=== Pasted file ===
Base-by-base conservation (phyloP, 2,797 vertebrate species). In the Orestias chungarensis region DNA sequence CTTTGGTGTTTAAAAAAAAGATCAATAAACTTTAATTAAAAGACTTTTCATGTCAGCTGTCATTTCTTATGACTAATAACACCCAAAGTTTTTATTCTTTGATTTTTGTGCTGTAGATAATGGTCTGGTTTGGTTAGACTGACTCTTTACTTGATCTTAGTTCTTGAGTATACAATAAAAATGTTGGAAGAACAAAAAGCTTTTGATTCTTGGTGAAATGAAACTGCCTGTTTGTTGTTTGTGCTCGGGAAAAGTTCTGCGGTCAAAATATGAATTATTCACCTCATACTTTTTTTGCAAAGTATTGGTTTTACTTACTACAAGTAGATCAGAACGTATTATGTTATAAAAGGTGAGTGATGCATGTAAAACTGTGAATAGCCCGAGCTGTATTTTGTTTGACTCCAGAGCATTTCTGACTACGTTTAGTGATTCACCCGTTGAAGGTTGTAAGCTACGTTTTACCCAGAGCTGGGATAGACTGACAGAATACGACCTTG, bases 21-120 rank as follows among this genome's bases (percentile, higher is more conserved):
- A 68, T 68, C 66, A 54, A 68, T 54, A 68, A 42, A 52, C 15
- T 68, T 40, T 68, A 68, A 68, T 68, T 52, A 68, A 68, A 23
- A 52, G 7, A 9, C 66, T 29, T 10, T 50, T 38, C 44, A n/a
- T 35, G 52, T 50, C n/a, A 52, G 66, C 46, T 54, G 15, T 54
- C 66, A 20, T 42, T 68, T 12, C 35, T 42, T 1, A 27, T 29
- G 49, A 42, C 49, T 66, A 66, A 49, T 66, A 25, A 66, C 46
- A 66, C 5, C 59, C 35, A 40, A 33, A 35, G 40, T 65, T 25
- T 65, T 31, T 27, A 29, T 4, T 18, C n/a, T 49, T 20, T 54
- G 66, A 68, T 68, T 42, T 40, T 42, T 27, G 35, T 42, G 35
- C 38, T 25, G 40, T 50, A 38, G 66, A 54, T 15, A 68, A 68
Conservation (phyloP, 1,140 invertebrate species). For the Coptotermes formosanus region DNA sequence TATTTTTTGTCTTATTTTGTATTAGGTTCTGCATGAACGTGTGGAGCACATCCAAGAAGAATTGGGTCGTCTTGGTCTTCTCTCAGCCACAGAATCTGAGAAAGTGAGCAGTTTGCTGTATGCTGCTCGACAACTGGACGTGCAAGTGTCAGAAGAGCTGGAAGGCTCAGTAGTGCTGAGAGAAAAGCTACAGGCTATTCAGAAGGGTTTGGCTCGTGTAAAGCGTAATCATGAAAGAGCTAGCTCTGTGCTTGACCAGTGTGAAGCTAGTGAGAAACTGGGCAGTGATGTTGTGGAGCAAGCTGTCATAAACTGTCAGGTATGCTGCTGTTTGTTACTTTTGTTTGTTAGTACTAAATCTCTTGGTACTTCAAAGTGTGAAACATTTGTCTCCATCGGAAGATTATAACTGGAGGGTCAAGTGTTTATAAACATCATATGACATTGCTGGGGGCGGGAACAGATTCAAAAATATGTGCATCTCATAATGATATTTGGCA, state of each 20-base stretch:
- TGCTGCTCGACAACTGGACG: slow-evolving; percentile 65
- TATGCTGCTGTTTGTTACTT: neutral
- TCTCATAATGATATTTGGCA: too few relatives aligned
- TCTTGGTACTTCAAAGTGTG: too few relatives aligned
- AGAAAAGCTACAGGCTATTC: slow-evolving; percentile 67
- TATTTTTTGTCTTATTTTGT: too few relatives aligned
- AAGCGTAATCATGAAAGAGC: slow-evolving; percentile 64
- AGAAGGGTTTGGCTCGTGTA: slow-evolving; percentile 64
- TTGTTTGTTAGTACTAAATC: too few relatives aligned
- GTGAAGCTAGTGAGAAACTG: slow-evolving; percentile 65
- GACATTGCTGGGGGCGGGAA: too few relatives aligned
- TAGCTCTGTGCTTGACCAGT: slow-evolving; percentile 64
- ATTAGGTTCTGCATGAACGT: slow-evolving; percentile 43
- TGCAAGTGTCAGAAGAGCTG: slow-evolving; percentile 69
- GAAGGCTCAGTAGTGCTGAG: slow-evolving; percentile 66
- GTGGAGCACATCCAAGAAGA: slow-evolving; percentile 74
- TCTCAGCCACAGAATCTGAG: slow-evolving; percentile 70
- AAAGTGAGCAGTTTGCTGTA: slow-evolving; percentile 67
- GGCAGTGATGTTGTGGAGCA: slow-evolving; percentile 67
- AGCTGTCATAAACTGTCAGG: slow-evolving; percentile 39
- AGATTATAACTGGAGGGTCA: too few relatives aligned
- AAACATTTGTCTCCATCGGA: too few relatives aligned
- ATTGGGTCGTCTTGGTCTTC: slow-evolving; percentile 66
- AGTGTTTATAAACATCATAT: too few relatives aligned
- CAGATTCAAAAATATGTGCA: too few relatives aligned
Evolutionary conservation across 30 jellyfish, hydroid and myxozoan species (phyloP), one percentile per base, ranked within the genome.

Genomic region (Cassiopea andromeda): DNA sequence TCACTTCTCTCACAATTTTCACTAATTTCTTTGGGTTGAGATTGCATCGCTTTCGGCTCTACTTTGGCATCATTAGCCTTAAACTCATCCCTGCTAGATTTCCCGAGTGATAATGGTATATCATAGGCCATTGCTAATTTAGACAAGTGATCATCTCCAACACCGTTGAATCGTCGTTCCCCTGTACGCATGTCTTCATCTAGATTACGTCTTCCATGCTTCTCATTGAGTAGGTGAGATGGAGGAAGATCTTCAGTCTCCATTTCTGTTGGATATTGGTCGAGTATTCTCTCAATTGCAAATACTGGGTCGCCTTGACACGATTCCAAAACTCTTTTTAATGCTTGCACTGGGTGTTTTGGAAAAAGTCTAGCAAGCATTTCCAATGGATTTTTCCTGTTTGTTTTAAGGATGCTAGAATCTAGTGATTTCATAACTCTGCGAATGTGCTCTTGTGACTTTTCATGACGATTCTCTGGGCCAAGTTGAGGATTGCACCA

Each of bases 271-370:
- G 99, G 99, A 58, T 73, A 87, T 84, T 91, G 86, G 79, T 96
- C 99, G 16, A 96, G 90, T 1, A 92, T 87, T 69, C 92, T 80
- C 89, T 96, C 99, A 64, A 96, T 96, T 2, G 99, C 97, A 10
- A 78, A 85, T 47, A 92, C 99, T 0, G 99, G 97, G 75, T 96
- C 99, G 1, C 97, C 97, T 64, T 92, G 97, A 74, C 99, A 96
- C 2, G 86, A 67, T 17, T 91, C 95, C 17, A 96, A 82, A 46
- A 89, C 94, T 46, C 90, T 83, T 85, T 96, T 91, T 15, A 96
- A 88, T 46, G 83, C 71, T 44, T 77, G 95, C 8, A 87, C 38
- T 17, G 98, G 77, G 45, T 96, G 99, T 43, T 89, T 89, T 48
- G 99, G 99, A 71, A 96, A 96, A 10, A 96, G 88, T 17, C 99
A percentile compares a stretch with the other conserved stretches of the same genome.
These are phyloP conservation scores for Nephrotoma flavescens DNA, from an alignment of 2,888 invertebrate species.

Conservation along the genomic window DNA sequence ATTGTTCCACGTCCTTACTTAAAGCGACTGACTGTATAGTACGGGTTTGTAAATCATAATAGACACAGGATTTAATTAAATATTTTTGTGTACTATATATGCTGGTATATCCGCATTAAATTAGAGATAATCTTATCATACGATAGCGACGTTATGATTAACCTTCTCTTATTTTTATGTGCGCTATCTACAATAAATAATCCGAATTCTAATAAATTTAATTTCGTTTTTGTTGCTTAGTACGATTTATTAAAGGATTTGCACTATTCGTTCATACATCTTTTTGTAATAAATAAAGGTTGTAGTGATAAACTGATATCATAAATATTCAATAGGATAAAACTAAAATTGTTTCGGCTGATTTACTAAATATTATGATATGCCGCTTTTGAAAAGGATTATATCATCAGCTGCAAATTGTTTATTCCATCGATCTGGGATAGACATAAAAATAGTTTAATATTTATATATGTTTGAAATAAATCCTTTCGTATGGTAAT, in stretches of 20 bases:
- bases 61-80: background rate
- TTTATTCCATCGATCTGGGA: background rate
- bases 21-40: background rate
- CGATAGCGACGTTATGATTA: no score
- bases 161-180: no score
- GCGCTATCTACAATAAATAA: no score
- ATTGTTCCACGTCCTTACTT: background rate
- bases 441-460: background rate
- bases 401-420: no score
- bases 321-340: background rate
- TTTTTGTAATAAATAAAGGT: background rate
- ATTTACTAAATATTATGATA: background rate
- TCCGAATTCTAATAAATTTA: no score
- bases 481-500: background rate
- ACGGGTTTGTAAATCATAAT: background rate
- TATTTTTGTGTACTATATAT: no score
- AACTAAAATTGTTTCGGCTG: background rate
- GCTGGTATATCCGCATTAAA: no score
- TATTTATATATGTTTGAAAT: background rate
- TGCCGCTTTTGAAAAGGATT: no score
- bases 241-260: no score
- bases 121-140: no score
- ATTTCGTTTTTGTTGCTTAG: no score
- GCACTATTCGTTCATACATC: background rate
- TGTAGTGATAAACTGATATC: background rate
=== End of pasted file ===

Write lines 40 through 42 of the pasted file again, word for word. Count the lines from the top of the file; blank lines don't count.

Each of bases 271-370:
- G 99, G 99, A 58, T 73, A 87, T 84, T 91, G 86, G 79, T 96
- C 99, G 16, A 96, G 90, T 1, A 92, T 87, T 69, C 92, T 80